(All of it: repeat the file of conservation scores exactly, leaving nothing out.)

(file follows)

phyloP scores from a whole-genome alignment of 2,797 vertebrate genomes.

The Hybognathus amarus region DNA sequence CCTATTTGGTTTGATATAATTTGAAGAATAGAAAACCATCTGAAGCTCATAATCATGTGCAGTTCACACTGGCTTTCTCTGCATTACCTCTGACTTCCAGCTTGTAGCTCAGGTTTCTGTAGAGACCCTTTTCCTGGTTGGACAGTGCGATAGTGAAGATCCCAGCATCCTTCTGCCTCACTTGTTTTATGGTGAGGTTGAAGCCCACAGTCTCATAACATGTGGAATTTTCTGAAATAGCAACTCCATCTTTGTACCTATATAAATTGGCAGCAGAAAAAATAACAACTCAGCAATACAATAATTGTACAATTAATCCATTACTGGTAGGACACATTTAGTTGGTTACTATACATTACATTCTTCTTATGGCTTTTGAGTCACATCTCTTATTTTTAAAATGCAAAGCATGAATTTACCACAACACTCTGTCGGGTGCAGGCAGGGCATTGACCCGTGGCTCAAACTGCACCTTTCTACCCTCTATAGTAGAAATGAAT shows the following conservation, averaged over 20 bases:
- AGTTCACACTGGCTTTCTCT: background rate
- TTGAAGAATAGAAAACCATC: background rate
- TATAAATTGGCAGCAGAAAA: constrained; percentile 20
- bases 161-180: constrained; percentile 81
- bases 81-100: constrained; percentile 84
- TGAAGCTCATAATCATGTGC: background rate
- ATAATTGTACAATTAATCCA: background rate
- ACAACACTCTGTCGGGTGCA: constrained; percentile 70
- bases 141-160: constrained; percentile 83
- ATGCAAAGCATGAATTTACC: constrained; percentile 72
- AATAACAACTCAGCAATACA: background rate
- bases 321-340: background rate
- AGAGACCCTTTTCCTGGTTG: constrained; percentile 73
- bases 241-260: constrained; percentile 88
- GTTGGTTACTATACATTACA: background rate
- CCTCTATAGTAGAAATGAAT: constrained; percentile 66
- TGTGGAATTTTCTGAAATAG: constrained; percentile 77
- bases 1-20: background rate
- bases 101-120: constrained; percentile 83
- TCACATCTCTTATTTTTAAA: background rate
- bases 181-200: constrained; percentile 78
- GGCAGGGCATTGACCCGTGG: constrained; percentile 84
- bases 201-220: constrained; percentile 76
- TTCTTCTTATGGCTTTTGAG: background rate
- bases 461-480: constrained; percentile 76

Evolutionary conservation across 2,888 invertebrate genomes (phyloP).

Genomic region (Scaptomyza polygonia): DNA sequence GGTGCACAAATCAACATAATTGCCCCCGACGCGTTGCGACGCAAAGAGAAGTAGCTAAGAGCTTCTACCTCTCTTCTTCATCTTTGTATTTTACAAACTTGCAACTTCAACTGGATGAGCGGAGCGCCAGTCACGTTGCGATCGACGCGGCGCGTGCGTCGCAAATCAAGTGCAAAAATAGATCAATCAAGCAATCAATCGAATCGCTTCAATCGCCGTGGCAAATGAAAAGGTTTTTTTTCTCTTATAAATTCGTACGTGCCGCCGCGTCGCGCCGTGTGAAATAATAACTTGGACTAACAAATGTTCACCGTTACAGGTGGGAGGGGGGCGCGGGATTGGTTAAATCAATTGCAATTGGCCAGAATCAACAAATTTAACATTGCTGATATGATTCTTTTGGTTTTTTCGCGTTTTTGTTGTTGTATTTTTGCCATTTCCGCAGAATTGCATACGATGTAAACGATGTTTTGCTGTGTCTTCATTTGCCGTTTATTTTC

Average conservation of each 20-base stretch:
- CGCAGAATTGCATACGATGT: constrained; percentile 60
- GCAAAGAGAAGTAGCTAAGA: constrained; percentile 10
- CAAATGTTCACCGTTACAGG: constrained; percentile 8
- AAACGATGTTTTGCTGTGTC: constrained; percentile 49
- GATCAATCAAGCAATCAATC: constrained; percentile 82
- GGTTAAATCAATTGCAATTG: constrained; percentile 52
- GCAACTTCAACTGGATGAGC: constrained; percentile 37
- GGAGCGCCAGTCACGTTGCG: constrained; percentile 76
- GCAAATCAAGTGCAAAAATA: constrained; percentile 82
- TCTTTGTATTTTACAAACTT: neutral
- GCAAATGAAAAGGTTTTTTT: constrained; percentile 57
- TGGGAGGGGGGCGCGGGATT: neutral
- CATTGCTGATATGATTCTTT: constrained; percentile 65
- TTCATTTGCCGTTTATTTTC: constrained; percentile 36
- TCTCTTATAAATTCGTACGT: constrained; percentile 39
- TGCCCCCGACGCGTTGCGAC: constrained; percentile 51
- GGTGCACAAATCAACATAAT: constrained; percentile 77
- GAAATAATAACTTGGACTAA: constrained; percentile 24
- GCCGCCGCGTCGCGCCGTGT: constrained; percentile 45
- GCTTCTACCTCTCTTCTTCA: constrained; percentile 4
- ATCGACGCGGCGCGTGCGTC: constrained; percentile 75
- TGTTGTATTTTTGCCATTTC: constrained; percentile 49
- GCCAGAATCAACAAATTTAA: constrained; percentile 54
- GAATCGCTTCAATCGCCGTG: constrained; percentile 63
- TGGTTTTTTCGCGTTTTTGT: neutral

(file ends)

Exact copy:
phyloP scores from a whole-genome alignment of 2,797 vertebrate genomes.

The Hybognathus amarus region DNA sequence CCTATTTGGTTTGATATAATTTGAAGAATAGAAAACCATCTGAAGCTCATAATCATGTGCAGTTCACACTGGCTTTCTCTGCATTACCTCTGACTTCCAGCTTGTAGCTCAGGTTTCTGTAGAGACCCTTTTCCTGGTTGGACAGTGCGATAGTGAAGATCCCAGCATCCTTCTGCCTCACTTGTTTTATGGTGAGGTTGAAGCCCACAGTCTCATAACATGTGGAATTTTCTGAAATAGCAACTCCATCTTTGTACCTATATAAATTGGCAGCAGAAAAAATAACAACTCAGCAATACAATAATTGTACAATTAATCCATTACTGGTAGGACACATTTAGTTGGTTACTATACATTACATTCTTCTTATGGCTTTTGAGTCACATCTCTTATTTTTAAAATGCAAAGCATGAATTTACCACAACACTCTGTCGGGTGCAGGCAGGGCATTGACCCGTGGCTCAAACTGCACCTTTCTACCCTCTATAGTAGAAATGAAT shows the following conservation, averaged over 20 bases:
- AGTTCACACTGGCTTTCTCT: background rate
- TTGAAGAATAGAAAACCATC: background rate
- TATAAATTGGCAGCAGAAAA: constrained; percentile 20
- bases 161-180: constrained; percentile 81
- bases 81-100: constrained; percentile 84
- TGAAGCTCATAATCATGTGC: background rate
- ATAATTGTACAATTAATCCA: background rate
- ACAACACTCTGTCGGGTGCA: constrained; percentile 70
- bases 141-160: constrained; percentile 83
- ATGCAAAGCATGAATTTACC: constrained; percentile 72
- AATAACAACTCAGCAATACA: background rate
- bases 321-340: background rate
- AGAGACCCTTTTCCTGGTTG: constrained; percentile 73
- bases 241-260: constrained; percentile 88
- GTTGGTTACTATACATTACA: background rate
- CCTCTATAGTAGAAATGAAT: constrained; percentile 66
- TGTGGAATTTTCTGAAATAG: constrained; percentile 77
- bases 1-20: background rate
- bases 101-120: constrained; percentile 83
- TCACATCTCTTATTTTTAAA: background rate
- bases 181-200: constrained; percentile 78
- GGCAGGGCATTGACCCGTGG: constrained; percentile 84
- bases 201-220: constrained; percentile 76
- TTCTTCTTATGGCTTTTGAG: background rate
- bases 461-480: constrained; percentile 76

Evolutionary conservation across 2,888 invertebrate genomes (phyloP).

Genomic region (Scaptomyza polygonia): DNA sequence GGTGCACAAATCAACATAATTGCCCCCGACGCGTTGCGACGCAAAGAGAAGTAGCTAAGAGCTTCTACCTCTCTTCTTCATCTTTGTATTTTACAAACTTGCAACTTCAACTGGATGAGCGGAGCGCCAGTCACGTTGCGATCGACGCGGCGCGTGCGTCGCAAATCAAGTGCAAAAATAGATCAATCAAGCAATCAATCGAATCGCTTCAATCGCCGTGGCAAATGAAAAGGTTTTTTTTCTCTTATAAATTCGTACGTGCCGCCGCGTCGCGCCGTGTGAAATAATAACTTGGACTAACAAATGTTCACCGTTACAGGTGGGAGGGGGGCGCGGGATTGGTTAAATCAATTGCAATTGGCCAGAATCAACAAATTTAACATTGCTGATATGATTCTTTTGGTTTTTTCGCGTTTTTGTTGTTGTATTTTTGCCATTTCCGCAGAATTGCATACGATGTAAACGATGTTTTGCTGTGTCTTCATTTGCCGTTTATTTTC

Average conservation of each 20-base stretch:
- CGCAGAATTGCATACGATGT: constrained; percentile 60
- GCAAAGAGAAGTAGCTAAGA: constrained; percentile 10
- CAAATGTTCACCGTTACAGG: constrained; percentile 8
- AAACGATGTTTTGCTGTGTC: constrained; percentile 49
- GATCAATCAAGCAATCAATC: constrained; percentile 82
- GGTTAAATCAATTGCAATTG: constrained; percentile 52
- GCAACTTCAACTGGATGAGC: constrained; percentile 37
- GGAGCGCCAGTCACGTTGCG: constrained; percentile 76
- GCAAATCAAGTGCAAAAATA: constrained; percentile 82
- TCTTTGTATTTTACAAACTT: neutral
- GCAAATGAAAAGGTTTTTTT: constrained; percentile 57
- TGGGAGGGGGGCGCGGGATT: neutral
- CATTGCTGATATGATTCTTT: constrained; percentile 65
- TTCATTTGCCGTTTATTTTC: constrained; percentile 36
- TCTCTTATAAATTCGTACGT: constrained; percentile 39
- TGCCCCCGACGCGTTGCGAC: constrained; percentile 51
- GGTGCACAAATCAACATAAT: constrained; percentile 77
- GAAATAATAACTTGGACTAA: constrained; percentile 24
- GCCGCCGCGTCGCGCCGTGT: constrained; percentile 45
- GCTTCTACCTCTCTTCTTCA: constrained; percentile 4
- ATCGACGCGGCGCGTGCGTC: constrained; percentile 75
- TGTTGTATTTTTGCCATTTC: constrained; percentile 49
- GCCAGAATCAACAAATTTAA: constrained; percentile 54
- GAATCGCTTCAATCGCCGTG: constrained; percentile 63
- TGGTTTTTTCGCGTTTTTGT: neutral